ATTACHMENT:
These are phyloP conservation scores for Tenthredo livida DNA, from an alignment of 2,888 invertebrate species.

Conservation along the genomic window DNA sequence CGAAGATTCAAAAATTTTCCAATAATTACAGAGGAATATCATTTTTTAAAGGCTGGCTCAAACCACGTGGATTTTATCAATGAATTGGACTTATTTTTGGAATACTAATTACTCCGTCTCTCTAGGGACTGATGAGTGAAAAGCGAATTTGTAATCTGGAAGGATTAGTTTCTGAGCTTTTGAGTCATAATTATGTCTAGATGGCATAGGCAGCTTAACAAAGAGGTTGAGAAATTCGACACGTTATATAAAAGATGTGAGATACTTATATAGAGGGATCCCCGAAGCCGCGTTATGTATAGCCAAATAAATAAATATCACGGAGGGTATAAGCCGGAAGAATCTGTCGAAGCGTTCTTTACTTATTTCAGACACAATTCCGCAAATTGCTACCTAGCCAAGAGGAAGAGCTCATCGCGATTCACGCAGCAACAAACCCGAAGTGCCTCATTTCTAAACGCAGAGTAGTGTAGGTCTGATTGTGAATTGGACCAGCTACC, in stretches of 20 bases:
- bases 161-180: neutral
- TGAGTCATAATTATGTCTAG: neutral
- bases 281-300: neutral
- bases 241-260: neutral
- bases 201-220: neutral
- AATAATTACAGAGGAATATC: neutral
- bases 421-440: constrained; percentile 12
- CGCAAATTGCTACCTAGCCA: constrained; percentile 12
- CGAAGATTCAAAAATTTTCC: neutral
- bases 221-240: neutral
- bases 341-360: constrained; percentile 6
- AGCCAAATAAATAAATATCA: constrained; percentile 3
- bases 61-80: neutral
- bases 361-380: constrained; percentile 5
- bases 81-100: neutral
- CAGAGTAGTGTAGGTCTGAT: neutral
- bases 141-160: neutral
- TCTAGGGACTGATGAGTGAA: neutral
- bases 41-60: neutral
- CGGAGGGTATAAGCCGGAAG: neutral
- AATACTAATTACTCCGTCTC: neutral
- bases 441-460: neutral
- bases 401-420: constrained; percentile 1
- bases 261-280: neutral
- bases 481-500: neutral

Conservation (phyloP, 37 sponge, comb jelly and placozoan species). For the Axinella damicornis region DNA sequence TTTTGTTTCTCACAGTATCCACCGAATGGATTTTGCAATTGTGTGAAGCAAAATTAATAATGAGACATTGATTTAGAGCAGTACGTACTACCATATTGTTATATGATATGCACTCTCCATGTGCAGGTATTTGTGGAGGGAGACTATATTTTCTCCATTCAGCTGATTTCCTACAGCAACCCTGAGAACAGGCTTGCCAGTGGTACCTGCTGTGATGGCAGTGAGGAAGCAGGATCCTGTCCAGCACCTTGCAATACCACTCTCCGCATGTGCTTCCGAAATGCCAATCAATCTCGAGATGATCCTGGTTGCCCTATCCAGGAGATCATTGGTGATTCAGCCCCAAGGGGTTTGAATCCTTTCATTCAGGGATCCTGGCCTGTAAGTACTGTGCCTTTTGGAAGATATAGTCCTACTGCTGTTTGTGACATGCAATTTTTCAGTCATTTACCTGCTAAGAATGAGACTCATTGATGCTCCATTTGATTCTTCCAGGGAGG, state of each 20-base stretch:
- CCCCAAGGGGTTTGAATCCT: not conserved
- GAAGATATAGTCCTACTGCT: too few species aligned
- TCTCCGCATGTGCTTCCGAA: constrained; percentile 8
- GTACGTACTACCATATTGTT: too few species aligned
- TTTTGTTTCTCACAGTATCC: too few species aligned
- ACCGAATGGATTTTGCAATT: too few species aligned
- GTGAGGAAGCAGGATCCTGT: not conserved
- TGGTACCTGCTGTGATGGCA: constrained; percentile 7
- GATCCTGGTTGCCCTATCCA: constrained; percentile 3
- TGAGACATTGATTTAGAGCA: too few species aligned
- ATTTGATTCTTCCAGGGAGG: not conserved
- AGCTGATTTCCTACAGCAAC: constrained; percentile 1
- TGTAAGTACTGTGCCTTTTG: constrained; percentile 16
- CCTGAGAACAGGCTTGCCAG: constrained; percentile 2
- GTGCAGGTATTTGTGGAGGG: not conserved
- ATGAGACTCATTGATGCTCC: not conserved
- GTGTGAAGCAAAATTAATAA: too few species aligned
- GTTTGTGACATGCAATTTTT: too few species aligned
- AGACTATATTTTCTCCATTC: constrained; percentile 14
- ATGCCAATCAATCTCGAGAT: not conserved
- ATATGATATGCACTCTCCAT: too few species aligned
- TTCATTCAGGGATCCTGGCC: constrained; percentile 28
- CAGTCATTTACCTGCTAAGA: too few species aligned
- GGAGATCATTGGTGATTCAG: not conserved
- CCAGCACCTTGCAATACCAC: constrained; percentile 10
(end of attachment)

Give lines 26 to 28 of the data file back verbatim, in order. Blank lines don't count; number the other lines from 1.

- bases 261-280: neutral
- bases 481-500: neutral

Conservation (phyloP, 37 sponge, comb jelly and placozoan species). For the Axinella damicornis region DNA sequence TTTTGTTTCTCACAGTATCCACCGAATGGATTTTGCAATTGTGTGAAGCAAAATTAATAATGAGACATTGATTTAGAGCAGTACGTACTACCATATTGTTATATGATATGCACTCTCCATGTGCAGGTATTTGTGGAGGGAGACTATATTTTCTCCATTCAGCTGATTTCCTACAGCAACCCTGAGAACAGGCTTGCCAGTGGTACCTGCTGTGATGGCAGTGAGGAAGCAGGATCCTGTCCAGCACCTTGCAATACCACTCTCCGCATGTGCTTCCGAAATGCCAATCAATCTCGAGATGATCCTGGTTGCCCTATCCAGGAGATCATTGGTGATTCAGCCCCAAGGGGTTTGAATCCTTTCATTCAGGGATCCTGGCCTGTAAGTACTGTGCCTTTTGGAAGATATAGTCCTACTGCTGTTTGTGACATGCAATTTTTCAGTCATTTACCTGCTAAGAATGAGACTCATTGATGCTCCATTTGATTCTTCCAGGGAGG, state of each 20-base stretch: